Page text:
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Tuesday, June 29, 2010

Tribals to ask hills to back autonomy - DOOARS ADIVASIS TO MEET MORCHA LEADERS

TT, Siliguri, June 28: The Akhil Bharatiya Adivasi Vikas Parishad’s north Bengal unit today said it would ask the Gorkha Janmukti Morcha to support its demand for Sixth Schedule status for the Terai and the Dooars where the tribals are in a majority.
The Adivasi leaders have also decided to sit with the Morcha for a discussion but no date has been finalised yet for the meeting.
On the larger question of a joint movement with the hill party for Gorkha Adivasi Pradesh, Parishad leaders said they would have to find out first how the tribals could benefit from the creation of such a state. On May 30, Morcha chief Bimal Gurung had for the first time re-christened Gorkhaland as Gorkha Adivasi Pradesh and invited the tribals to join the statehood movement.
“When we sit for discussions with the Morcha, we will ask them how exactly the tribals will benefit by joining the movement for a state,” said John Barla, the president of the Dooars-Terai regional unit of the Parishad. “But our main agenda will be to seek their support for our demand for Sixth Schedule status for the Terai and the Dooars.”
Barla claimed that the 350-odd tribals present at a three-hour long meeting in Banarhat in Jalpaiguri this afternoon supported the proposal to discuss with the Morcha the statehood and other issues related to socio-economic development in this part of the state.
However, the state leadership of the Parishad is opposed to any meeting with Gurung’s party and has maintained that it is ready to talk only with the government on the development of tribal areas in Bengal.
“We are aware of the stand of our state leaders but we find no harm in discussing with the Morcha areas that are of common interest. And, depending on the outcome, join the Morcha movement in the future,” Barla said.
He said the date for a meeting with the Morcha would be decided after the Parishad leadership meets state chief secretary Ardhendu Sen on Wednesday.
“Other than the date, we will also decide on the composition of the delegation after our return from Calcutta,” Barla said. “After today’s meeting, we will once again tell the Morcha about the consensus that has been reached about meeting with them.”
The Parishad leaders of the Terai and the Dooars believe that if they place the demands before the government jointly with the Morcha, they will have stronger bargaining power.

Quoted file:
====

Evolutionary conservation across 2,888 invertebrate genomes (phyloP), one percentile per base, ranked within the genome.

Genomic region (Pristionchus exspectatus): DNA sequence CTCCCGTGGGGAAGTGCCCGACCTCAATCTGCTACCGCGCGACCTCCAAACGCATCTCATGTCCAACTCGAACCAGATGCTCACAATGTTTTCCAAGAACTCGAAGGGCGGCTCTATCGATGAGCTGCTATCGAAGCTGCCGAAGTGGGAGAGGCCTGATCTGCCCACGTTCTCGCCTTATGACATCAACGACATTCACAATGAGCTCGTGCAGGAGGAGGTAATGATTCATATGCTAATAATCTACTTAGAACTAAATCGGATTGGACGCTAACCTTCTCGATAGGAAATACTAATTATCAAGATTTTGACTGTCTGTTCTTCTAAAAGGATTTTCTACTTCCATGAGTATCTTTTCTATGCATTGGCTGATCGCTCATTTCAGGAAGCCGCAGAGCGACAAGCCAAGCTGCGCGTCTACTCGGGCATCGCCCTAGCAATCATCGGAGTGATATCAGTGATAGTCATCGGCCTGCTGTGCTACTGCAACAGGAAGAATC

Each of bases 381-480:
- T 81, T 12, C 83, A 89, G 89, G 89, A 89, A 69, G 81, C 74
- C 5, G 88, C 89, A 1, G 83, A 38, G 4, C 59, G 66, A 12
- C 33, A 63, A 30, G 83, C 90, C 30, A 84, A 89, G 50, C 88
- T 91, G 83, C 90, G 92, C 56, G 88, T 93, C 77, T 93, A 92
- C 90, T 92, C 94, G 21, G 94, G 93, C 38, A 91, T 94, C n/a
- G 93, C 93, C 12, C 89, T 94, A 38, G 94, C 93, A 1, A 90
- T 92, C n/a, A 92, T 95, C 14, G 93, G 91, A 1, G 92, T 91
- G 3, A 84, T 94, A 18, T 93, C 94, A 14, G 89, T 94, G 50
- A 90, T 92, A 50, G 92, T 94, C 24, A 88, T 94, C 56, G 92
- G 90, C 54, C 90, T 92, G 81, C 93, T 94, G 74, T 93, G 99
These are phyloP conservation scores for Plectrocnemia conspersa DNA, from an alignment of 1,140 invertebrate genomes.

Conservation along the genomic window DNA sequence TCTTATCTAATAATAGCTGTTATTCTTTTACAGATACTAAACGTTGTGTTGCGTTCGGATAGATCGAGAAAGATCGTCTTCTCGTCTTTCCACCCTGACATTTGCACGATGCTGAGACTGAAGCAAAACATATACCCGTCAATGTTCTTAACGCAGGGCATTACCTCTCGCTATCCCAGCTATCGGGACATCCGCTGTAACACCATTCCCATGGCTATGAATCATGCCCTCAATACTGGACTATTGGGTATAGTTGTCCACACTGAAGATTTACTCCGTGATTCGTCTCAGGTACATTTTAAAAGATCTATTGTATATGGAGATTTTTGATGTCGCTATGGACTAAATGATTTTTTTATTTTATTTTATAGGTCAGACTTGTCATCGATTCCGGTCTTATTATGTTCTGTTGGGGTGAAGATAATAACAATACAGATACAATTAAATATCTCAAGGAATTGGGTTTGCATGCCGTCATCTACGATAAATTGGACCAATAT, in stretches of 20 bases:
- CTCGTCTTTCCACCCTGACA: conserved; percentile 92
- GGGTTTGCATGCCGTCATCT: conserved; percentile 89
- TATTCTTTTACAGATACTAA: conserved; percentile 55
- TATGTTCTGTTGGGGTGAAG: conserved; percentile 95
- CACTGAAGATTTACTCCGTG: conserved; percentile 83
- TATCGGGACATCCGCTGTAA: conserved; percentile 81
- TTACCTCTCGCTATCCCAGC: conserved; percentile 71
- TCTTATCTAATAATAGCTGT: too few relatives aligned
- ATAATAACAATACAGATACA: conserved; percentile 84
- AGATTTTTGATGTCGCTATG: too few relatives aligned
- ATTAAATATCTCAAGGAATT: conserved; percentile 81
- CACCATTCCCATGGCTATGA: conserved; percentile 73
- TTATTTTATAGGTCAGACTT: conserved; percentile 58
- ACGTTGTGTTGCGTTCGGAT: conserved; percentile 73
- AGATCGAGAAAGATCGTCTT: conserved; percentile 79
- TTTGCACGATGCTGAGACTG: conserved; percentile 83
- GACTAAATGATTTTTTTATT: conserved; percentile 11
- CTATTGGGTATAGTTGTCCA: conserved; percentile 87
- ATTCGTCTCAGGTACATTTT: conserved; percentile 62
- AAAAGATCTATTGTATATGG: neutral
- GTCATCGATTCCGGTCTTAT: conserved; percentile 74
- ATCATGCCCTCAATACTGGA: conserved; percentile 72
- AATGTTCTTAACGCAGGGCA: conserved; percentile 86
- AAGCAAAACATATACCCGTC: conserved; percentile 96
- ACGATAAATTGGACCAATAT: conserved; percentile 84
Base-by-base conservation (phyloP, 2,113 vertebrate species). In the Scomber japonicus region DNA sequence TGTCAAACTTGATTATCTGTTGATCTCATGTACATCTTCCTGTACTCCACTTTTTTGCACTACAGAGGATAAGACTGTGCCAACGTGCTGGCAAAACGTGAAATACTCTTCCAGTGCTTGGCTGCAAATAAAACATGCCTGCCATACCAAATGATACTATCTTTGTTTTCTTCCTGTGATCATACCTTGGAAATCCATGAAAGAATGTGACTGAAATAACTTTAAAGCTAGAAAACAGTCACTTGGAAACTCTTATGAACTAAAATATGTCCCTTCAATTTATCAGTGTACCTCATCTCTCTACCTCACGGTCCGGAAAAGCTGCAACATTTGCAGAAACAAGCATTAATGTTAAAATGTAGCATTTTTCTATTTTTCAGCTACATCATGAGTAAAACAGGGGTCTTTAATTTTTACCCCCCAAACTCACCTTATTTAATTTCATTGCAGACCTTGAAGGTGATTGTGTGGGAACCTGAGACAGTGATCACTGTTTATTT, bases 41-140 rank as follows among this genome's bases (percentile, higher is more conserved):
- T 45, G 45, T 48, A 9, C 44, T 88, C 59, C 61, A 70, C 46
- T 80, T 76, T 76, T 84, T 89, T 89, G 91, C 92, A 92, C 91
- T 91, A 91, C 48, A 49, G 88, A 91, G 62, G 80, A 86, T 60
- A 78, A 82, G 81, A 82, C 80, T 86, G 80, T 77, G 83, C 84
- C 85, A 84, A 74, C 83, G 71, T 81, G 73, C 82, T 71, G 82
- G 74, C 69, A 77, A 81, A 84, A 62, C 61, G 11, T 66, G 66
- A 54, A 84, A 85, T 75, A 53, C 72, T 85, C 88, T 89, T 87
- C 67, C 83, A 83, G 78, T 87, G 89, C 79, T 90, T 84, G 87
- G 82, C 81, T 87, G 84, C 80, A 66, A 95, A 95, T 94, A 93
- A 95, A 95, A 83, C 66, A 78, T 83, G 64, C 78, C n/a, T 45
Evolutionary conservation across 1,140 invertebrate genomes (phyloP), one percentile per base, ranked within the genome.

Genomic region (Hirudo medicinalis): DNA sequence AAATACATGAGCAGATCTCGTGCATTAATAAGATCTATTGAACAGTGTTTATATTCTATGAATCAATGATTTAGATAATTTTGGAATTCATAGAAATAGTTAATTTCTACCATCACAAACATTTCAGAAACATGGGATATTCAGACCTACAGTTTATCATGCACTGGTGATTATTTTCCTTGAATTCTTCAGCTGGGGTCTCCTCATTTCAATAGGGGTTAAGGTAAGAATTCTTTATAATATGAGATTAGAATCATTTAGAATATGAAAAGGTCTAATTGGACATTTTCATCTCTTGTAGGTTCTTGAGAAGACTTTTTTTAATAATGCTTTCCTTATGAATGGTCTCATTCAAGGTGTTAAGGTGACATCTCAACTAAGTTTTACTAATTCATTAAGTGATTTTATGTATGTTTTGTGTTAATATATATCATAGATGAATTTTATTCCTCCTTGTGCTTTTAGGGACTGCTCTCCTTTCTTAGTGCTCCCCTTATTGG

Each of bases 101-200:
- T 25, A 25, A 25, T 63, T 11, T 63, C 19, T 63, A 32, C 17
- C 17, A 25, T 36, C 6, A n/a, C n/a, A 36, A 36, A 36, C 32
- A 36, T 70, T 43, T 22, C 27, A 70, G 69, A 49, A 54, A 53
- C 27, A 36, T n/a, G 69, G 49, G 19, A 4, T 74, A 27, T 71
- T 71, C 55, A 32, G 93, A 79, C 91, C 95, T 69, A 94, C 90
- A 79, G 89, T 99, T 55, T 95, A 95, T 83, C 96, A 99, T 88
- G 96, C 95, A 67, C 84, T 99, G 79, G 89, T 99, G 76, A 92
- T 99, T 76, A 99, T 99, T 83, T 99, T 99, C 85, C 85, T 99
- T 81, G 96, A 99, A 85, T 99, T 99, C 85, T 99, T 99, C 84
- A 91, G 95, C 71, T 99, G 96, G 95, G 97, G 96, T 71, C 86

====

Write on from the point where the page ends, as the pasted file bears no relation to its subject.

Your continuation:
“We have been bargaining over several issues like the establishment of a 500-bed hospital in the Dooars, setting up of Hindi-medium schools and colleges in the Terai and the Dooars and the launch of vocational training courses for the past two years,” Barla said. “However, till today, none of these demands have been met and we feel that a joint movement will boost our bargaining power.”
Morcha leaders have welcomed the Parishad’s decision to hold a meeting with them.
“We will sit across the table with the Adivasis with an open mind,” said Harka Bahadur Chhetri, the media secretary of the Morcha.
“The Parishad, however, must understand that the state will adopt a carrot-and-stick policy to alienate them from us. The government is desperate to ensure that Parishad does not join us.” 
SNS, SILIGURI, 28 JUNE: Ending all speculation, the Akhil Bharatiya Adivasi Vikash Parishad (ABAVP) has announced its decision to sit across the table with the Gorkha Jan Mukti Morcha (GJMM) over the latter's proposed state of Gorkha Adivasi Pradesh by incorporating the Darjeeling Hills, Terai and the Dooars.
The Adivasi body ~ a reckoning force in the Dooars ~ has however, refrained from announcing the date and venue for the proposed meet.
In a meeting of its Dooars-Terai regional unit held at Banarhat in the Dooars today, the ABAVP “unanimously” gave its nod for the meeting with the GJMM.
“Following a thorough discussion that ran for three-hours, we have unanimously decided to sit with the GJMM over its proposal. But the venue and date for the bi-partite parleys would be fixed only after we had returned from the meeting with the state chief secretary in Kolkata on 30 June,” the ABAVP Dooars regional committee president Mr John Barla said over the phone.  
After floating the concept of Gorkha Adivasi Pradesh (GAP) in a public meeting at Darjeeling on 30 May, the GJMM president Mr Bimal Gurung had written to the ABAVP on 3 June, proposing a joint movement for realising the demanded statehood. Yesterday, the GJMM supremo had also served a veiled ultimatum to the Adivasi leaders to take a decision on this soon; failing which “the chapter would be deemed closed once and for all”, he had warned.
Within 24 hours of the ultimatum, the ABAVP in its pre-scheduled meeting at Banarhat today came out in favour of a dialogue with the GJMM.
According to sources in the ABAVP, of the 11 block units from the Terai and Dooars that took part in the discussions today, a majority of nine favoured a meeting with the GJMM, one unit remained undecided and the remaining one opposed the move.